Who Is At Risk When Watching “13 Reasons Why?”
Content Warning: Talk of death by suicide. If you or someone you know is having suicidal thoughts or needs help, please call The National Suicide Prevention Hotline at 1-800-273-8255.
In the wake of youth binge watching Netflix’s show “13 Reasons Why,” mental health advocates, parents, and schools are worried that teens are getting the wrong messages about death by suicide and that the show glorifies death by suicide. The overall plot of the show is that a teen dies by suicide but leaves behind cassette tapes with 13 sides, explaining the 13 reasons why she died, and each reason is due to a person in her life. The tapes get passed around, in order, to the people she believes are the reasons behind her death.
Some claim there has been a rise in suicide attempts, suicidal thoughts, and depression, especially in teens, since the show came out. Right now, there is no research that supports this claim. I will say that as a parent of a teen I and other parents have seen an uptick in suicidal thoughts and reports of depression amongst the teen peer groups. As a minister, I have dealt with myself and heard from colleagues of more deaths by suicide and more kids reporting suicidal thoughts and depression than usual. Correlation does not equal causation, but it is something to be aware of if you have teens or work with them. Educate yourself about the show and about death by suicide.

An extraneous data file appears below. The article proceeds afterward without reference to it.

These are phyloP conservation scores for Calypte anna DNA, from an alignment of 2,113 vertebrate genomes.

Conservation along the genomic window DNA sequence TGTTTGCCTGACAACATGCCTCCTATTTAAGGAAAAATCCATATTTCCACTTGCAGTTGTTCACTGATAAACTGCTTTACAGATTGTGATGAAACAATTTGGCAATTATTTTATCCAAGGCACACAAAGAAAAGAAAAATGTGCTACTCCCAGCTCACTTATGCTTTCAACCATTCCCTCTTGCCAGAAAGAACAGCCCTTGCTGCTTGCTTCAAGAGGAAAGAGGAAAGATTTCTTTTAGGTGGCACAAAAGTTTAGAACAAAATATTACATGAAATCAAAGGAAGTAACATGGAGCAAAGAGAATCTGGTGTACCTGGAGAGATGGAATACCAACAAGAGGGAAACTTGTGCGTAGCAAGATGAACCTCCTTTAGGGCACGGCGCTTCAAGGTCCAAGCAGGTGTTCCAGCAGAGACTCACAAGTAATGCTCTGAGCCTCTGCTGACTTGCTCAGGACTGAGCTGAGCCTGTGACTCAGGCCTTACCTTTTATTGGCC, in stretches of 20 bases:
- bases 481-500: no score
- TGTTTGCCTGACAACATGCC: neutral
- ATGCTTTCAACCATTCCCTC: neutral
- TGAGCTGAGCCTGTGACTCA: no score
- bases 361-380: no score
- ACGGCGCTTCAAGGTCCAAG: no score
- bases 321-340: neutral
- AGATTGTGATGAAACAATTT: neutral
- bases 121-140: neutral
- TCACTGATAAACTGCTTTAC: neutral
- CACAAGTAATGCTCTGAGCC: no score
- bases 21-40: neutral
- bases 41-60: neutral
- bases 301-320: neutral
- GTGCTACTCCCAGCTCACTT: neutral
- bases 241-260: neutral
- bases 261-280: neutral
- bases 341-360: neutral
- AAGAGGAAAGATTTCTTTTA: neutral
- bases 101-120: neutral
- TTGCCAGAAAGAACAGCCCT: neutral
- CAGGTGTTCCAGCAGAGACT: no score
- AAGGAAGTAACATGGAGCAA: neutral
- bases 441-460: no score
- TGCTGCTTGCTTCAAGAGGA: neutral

I am conflicted on the show. I actually think it could possibly, maybe be used as an educational opportunity to educate young adults not just about death by suicide, but also about sexism, objectification of women and men, bullying, gossiping, slut shaming, rape culture, and more. At the same time, the amount of education an adult needs around each of these issues and the way an adult needs to engage with a teen while watching the show is substantial. I have watched the show, and there are a lot of talking points you need to cover, not just about death by suicide, but about a range of other topics as well. Adults also need to know how much to talk and how to not inundate a teen with too much information so they feel overwhelmed and scared. I would not recommend it at all for youth under the age of 18 though. Trust me, I let my kid watch a lot of stuff that may have a higher content rating but is really good for educational purposes, and even I don't think this show is okay for younger teens to watch. This show is rated TV-MA.